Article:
By Consumer Dummies

When you run into a Texas Hold’em ring game (that is, a game where people are playing for money on the table, as opposed to a tournament with a prize structure) in a professional cardroom, the most common game you’ll find (especially in the lower betting ranges) is the form known as Limit.

In Limit, assuming you don’t check, you must bet exactly the amounts prescribed by the game in each round — no more and no less.

Limit is always described by two numbers: The biggest is twice the size of the smallest — for example, $10/$20 (said, “ten-twenty” with the $ ignored). The smaller of the two numbers is the exact amount players must bet (or raise) after seeing their hole cards and the flop. This means the smaller number is also the size of the big blind (because that is the forced first bet in Hold’em) and the small blind is half that amount ($5 in a $10/$20 Limit game). The larger number is what must be bet (or raised) on the turn and the river.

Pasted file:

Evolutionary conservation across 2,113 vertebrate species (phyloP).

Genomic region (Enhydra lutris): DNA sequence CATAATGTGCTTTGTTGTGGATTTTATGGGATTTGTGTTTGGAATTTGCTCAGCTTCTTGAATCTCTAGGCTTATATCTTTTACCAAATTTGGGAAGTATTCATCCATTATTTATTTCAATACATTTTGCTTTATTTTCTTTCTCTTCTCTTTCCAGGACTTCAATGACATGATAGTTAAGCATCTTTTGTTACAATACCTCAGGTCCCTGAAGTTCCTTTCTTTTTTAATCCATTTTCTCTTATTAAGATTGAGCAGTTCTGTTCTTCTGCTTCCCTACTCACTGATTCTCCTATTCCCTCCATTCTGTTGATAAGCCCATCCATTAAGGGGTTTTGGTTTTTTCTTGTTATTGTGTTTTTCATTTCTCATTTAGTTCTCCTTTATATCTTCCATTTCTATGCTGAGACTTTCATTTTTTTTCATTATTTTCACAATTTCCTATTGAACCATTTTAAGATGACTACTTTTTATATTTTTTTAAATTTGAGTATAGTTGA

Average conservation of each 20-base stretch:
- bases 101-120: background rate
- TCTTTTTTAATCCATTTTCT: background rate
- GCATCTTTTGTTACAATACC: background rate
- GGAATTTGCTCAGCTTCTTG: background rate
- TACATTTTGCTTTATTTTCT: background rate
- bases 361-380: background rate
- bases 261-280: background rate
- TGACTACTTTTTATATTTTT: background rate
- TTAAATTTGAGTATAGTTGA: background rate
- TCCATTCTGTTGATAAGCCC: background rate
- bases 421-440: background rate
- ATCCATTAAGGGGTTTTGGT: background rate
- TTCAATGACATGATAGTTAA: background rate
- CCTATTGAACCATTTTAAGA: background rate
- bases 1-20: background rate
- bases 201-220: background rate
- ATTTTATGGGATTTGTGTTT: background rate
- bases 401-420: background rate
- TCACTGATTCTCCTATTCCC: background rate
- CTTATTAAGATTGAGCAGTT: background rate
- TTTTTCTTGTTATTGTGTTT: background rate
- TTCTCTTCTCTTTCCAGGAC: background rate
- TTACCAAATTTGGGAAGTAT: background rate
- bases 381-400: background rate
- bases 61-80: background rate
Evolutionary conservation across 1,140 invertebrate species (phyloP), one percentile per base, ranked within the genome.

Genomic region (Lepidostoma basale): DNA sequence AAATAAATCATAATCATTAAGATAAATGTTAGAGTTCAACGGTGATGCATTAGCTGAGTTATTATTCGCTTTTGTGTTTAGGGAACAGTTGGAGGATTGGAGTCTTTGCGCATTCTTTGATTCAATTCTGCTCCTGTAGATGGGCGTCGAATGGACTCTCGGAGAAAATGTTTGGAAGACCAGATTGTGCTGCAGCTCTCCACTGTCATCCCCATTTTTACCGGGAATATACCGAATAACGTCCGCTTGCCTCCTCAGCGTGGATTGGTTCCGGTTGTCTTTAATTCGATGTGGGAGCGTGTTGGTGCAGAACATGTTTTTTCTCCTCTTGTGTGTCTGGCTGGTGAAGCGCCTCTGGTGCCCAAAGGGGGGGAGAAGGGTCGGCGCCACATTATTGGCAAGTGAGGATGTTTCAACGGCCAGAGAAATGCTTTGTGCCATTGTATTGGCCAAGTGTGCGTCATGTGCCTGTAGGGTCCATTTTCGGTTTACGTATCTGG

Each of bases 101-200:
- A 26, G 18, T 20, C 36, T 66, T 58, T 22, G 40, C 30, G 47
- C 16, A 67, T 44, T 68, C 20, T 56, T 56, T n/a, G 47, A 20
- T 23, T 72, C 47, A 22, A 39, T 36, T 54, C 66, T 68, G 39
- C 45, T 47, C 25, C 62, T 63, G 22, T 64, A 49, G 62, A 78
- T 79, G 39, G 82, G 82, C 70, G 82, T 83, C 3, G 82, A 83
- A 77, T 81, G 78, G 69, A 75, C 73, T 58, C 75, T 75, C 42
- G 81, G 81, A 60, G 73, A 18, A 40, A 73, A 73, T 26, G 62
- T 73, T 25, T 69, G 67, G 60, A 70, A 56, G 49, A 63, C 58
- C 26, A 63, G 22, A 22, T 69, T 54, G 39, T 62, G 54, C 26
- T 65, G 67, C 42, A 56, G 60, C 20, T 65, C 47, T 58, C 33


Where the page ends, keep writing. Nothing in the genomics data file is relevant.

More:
In casinos and cardrooms, Limit games typically start at $2/$4 and run up into the hundreds of dollars. Limit typically has a minimum buy-in of ten times the smaller bet size. So a $2/$4 game requires a buy-in of at least $20. There is no maximum.

Limit tends to be the hardest variation of Poker to bluff (bet as though you have a good hand when you actually don’t in an effort to get others to fold) because the bet sizes are regulated.